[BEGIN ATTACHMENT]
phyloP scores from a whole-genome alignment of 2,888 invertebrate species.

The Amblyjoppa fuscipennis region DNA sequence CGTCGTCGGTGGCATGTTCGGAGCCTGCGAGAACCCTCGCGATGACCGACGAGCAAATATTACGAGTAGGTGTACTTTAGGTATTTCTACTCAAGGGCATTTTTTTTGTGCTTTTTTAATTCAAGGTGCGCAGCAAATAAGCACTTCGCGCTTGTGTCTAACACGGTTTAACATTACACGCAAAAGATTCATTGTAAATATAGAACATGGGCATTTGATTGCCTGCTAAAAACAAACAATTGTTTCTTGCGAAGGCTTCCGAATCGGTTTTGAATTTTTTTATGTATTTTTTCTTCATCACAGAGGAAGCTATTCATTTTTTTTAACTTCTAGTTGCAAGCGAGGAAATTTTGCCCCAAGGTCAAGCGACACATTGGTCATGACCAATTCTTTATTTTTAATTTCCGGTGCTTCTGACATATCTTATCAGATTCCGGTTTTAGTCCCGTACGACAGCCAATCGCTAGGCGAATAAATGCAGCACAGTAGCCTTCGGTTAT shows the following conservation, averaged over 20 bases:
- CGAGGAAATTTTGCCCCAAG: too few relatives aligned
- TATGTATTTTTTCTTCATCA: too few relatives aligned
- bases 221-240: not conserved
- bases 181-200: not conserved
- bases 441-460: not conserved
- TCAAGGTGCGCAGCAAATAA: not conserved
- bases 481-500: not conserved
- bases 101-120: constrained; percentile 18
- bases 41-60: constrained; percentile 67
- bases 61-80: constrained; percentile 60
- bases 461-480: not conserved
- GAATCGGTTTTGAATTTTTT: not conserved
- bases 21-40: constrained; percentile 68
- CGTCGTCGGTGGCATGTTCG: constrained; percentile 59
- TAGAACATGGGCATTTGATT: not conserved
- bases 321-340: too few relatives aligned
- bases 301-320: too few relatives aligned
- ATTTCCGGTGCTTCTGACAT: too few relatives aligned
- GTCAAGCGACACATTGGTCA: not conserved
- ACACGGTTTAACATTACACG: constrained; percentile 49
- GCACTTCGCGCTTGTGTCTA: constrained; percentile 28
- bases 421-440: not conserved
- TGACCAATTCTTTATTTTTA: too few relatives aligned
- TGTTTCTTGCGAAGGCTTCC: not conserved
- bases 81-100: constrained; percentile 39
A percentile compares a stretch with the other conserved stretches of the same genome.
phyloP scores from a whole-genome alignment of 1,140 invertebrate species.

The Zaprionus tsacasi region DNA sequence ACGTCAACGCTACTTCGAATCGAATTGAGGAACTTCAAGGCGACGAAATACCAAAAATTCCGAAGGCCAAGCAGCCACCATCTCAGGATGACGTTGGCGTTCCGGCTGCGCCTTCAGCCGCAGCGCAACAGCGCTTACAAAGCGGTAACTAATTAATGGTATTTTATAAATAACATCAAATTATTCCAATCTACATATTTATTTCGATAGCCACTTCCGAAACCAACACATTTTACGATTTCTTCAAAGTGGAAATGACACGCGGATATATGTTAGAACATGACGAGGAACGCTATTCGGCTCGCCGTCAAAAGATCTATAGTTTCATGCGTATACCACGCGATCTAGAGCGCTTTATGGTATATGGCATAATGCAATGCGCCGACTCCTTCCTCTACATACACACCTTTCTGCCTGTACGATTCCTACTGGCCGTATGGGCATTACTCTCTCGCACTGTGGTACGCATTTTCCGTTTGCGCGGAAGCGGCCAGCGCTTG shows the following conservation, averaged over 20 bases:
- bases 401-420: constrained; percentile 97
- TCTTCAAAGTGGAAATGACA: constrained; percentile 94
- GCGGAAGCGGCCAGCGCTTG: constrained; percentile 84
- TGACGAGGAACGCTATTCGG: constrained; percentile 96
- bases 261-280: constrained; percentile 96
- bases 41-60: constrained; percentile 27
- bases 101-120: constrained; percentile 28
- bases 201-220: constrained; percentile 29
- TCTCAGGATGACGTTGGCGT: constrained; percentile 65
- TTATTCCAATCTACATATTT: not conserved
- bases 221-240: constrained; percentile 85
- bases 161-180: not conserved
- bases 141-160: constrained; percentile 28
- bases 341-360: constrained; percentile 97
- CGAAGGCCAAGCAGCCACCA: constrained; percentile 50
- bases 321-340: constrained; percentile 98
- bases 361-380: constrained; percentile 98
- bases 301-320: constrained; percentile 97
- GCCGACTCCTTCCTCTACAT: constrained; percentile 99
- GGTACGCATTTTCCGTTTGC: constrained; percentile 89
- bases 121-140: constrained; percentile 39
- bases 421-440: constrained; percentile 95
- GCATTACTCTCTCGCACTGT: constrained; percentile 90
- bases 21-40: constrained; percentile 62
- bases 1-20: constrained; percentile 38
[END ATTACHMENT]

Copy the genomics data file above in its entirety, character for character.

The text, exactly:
phyloP scores from a whole-genome alignment of 2,888 invertebrate species.

The Amblyjoppa fuscipennis region DNA sequence CGTCGTCGGTGGCATGTTCGGAGCCTGCGAGAACCCTCGCGATGACCGACGAGCAAATATTACGAGTAGGTGTACTTTAGGTATTTCTACTCAAGGGCATTTTTTTTGTGCTTTTTTAATTCAAGGTGCGCAGCAAATAAGCACTTCGCGCTTGTGTCTAACACGGTTTAACATTACACGCAAAAGATTCATTGTAAATATAGAACATGGGCATTTGATTGCCTGCTAAAAACAAACAATTGTTTCTTGCGAAGGCTTCCGAATCGGTTTTGAATTTTTTTATGTATTTTTTCTTCATCACAGAGGAAGCTATTCATTTTTTTTAACTTCTAGTTGCAAGCGAGGAAATTTTGCCCCAAGGTCAAGCGACACATTGGTCATGACCAATTCTTTATTTTTAATTTCCGGTGCTTCTGACATATCTTATCAGATTCCGGTTTTAGTCCCGTACGACAGCCAATCGCTAGGCGAATAAATGCAGCACAGTAGCCTTCGGTTAT shows the following conservation, averaged over 20 bases:
- CGAGGAAATTTTGCCCCAAG: too few relatives aligned
- TATGTATTTTTTCTTCATCA: too few relatives aligned
- bases 221-240: not conserved
- bases 181-200: not conserved
- bases 441-460: not conserved
- TCAAGGTGCGCAGCAAATAA: not conserved
- bases 481-500: not conserved
- bases 101-120: constrained; percentile 18
- bases 41-60: constrained; percentile 67
- bases 61-80: constrained; percentile 60
- bases 461-480: not conserved
- GAATCGGTTTTGAATTTTTT: not conserved
- bases 21-40: constrained; percentile 68
- CGTCGTCGGTGGCATGTTCG: constrained; percentile 59
- TAGAACATGGGCATTTGATT: not conserved
- bases 321-340: too few relatives aligned
- bases 301-320: too few relatives aligned
- ATTTCCGGTGCTTCTGACAT: too few relatives aligned
- GTCAAGCGACACATTGGTCA: not conserved
- ACACGGTTTAACATTACACG: constrained; percentile 49
- GCACTTCGCGCTTGTGTCTA: constrained; percentile 28
- bases 421-440: not conserved
- TGACCAATTCTTTATTTTTA: too few relatives aligned
- TGTTTCTTGCGAAGGCTTCC: not conserved
- bases 81-100: constrained; percentile 39
A percentile compares a stretch with the other conserved stretches of the same genome.
phyloP scores from a whole-genome alignment of 1,140 invertebrate species.

The Zaprionus tsacasi region DNA sequence ACGTCAACGCTACTTCGAATCGAATTGAGGAACTTCAAGGCGACGAAATACCAAAAATTCCGAAGGCCAAGCAGCCACCATCTCAGGATGACGTTGGCGTTCCGGCTGCGCCTTCAGCCGCAGCGCAACAGCGCTTACAAAGCGGTAACTAATTAATGGTATTTTATAAATAACATCAAATTATTCCAATCTACATATTTATTTCGATAGCCACTTCCGAAACCAACACATTTTACGATTTCTTCAAAGTGGAAATGACACGCGGATATATGTTAGAACATGACGAGGAACGCTATTCGGCTCGCCGTCAAAAGATCTATAGTTTCATGCGTATACCACGCGATCTAGAGCGCTTTATGGTATATGGCATAATGCAATGCGCCGACTCCTTCCTCTACATACACACCTTTCTGCCTGTACGATTCCTACTGGCCGTATGGGCATTACTCTCTCGCACTGTGGTACGCATTTTCCGTTTGCGCGGAAGCGGCCAGCGCTTG shows the following conservation, averaged over 20 bases:
- bases 401-420: constrained; percentile 97
- TCTTCAAAGTGGAAATGACA: constrained; percentile 94
- GCGGAAGCGGCCAGCGCTTG: constrained; percentile 84
- TGACGAGGAACGCTATTCGG: constrained; percentile 96
- bases 261-280: constrained; percentile 96
- bases 41-60: constrained; percentile 27
- bases 101-120: constrained; percentile 28
- bases 201-220: constrained; percentile 29
- TCTCAGGATGACGTTGGCGT: constrained; percentile 65
- TTATTCCAATCTACATATTT: not conserved
- bases 221-240: constrained; percentile 85
- bases 161-180: not conserved
- bases 141-160: constrained; percentile 28
- bases 341-360: constrained; percentile 97
- CGAAGGCCAAGCAGCCACCA: constrained; percentile 50
- bases 321-340: constrained; percentile 98
- bases 361-380: constrained; percentile 98
- bases 301-320: constrained; percentile 97
- GCCGACTCCTTCCTCTACAT: constrained; percentile 99
- GGTACGCATTTTCCGTTTGC: constrained; percentile 89
- bases 121-140: constrained; percentile 39
- bases 421-440: constrained; percentile 95
- GCATTACTCTCTCGCACTGT: constrained; percentile 90
- bases 21-40: constrained; percentile 62
- bases 1-20: constrained; percentile 38